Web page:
This morning I spent at home working and tomorrow morning I have a voiceover. Hopefully, Friday will see me stalking the hallowed turf.

Hey ho.....

Tuesday, 9 December 2008

Let's make movies!

It's been a hectic few days punctuated by the hours I spent deliberating over my Readers Digest piece and the article on urban birding in Prague that I was crafting for Bird Watching Magazine. Both took a lot longer to complete than what I originally imagined.

Also, I've been doing a lot of plotting and planning for the future when it comes to The Urban Birder brand. 2009 should be an interesting year. I have managed to get myself invited to the Natural History Unit Christmas Party in Bristol next Tuesday night and have also got a meeting with a Bristol based production company, who make exceptional wildlife programmes. The idea is that I will be touting some of the programme ideas that I have had to see what they make of them.

Speaking of production companies, I am forming one myself in the New Year with a camera woman that I have met recently. Every couple of weeks we go out and shoot short birding films, some of which will either appear on my site or utube at some point in the near future.

Sunday morning saw me stalking The Scrubs in search of any birdlife. Well, apart from a lone Great Black-backed Gull, the usual pair of Stonechats, some Fieldfare and a solitary Jackdaw flying over, the place was dead.

Tonight I was at the London Natural History Society's AGM at the Linnean Society's Rooms in Piccadilly. I must say that I had a pleasant surprise. Instead of a stuffy, boring meeting discussing the distribution of paper clips, we were treated to a silent movie with live commentary on the birds of the London area c1959. It was great to see London as it was then; the old Routemaster buses, people feeding the birds in the Royal Parks, images of breeding Red-backed Shrike (long gone now), people's attire at the time and tons of House Sparrows.

It was a lovely little film.

Saturday, 6 December 2008


My late night radio show with Tessa Dunlop went very well. Along with a Texan lady who made diamond jewellery, we chatted about the jewellery heist in Paris, child abduction, voice projection, race and perhaps 30 seconds on birds!

I left there at 1am and drove home to bed only to be up again at 7.30am for football. I'm a goalkeeper. 

After breakfast with the lads, a snooze and watching Manchester United beat Sunderland I settled down to writing my latest Birdwatching article and remixing my Readers Digest piece.

Friday, 5 December 2008

Not so good.....

Not such a great day today.

Went to The Scrubs in the morning and saw zilch. The bushes were empty, not even a Blue Tit. The best bird was a pair of Canada Geese that flew low north towards the Grand Union Canal as I was leaving.

At home things didn't get any better. I called The One Show director that I'm working with on the Waxwing story for a catch up. He broke the news that it had been dropped for fear of no Waxwings being present and that they have had 'too many bird stories' recently.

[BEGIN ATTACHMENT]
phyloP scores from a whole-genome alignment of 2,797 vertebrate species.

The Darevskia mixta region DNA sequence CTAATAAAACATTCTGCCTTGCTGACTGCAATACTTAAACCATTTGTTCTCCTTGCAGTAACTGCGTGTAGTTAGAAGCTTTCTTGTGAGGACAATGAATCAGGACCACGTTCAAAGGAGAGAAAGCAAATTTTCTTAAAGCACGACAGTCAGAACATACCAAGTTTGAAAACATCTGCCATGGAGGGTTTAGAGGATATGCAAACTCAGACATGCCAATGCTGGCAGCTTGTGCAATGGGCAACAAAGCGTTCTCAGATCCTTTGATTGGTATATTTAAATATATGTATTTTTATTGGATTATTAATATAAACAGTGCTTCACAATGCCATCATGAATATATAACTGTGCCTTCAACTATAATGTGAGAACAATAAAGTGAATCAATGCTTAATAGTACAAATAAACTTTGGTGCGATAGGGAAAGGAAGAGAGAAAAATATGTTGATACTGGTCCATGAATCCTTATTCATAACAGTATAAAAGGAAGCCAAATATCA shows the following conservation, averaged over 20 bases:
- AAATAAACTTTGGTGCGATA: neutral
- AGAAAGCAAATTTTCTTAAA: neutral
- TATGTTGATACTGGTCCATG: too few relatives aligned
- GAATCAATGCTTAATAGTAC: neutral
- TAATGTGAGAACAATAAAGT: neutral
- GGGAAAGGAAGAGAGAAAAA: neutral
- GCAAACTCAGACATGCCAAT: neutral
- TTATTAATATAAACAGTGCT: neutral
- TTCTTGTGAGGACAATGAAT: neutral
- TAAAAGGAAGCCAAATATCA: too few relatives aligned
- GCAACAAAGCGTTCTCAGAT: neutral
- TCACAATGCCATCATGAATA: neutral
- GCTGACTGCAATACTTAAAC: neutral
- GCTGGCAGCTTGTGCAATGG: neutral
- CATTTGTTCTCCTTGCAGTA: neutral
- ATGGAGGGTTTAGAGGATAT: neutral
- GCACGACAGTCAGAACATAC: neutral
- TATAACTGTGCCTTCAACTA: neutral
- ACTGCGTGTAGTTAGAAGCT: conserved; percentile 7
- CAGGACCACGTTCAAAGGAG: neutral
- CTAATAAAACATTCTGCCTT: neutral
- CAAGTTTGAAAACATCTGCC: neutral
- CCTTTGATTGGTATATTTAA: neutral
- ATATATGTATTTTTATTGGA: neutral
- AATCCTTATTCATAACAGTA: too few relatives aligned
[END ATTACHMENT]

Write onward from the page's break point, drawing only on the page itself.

I was gutted. Very disappointed.

Life goes on. There will be other films that I will make - and I will make them!

Tonight, I head off to Radio London to be on the Tessa Dunlop Friday Night Late Show to review the morning's papers and chat with callers.

Tomorrow is another day.

Thursday, 4 December 2008

Trouble at mill

This morning was dismal. Rain, grey and drab. I journeyed to east Acton, west London to meet with Fiona Barclay at the Birdguides offices to do a voiceover. I'm working on an interesting project with them that will be launched in the New Year. I'm very excited about it. On the way back to the car I saw a sorry looking Woodpigeon in the close company of a Pied Wagtail on the pavement. They flew off together. An odd couple.

By the time I got home (a short 20 minute drive) the sun started to poke out again. I confirmed my trip to Brighton (14 December), my place at the Natural History Unit's Christmas Party and made more in-roads on my Scottish trip next week. Best of all, fellow birder blogger Clare Evans talked me through setting up skype on my computer, bringing me firmly into the 21st Century. Thank you Clare.

In the evening I went to the Friends of The Scrubs committee meeting (I'm a committee member) to get bored. Well that's what usually happens. This time I was horrified to learn that my beloved patch could be under threat, yet again.

In a nutshell, the Royal Horse Artillery has used parts of The Scrubs for years to exercise. The rumour is that the Ministry of Defence is going to pull out of The Scrubs in the near future. This may sound like good news, but it's potentially the opposite. If the MOD sell the land to the council (although The Scrubs is common ground it's main purpose was to serve the military) then it potentially leaves the area open to unabated development.

Happy days.

Wednesday, 3 December 2008


European Starling John Charman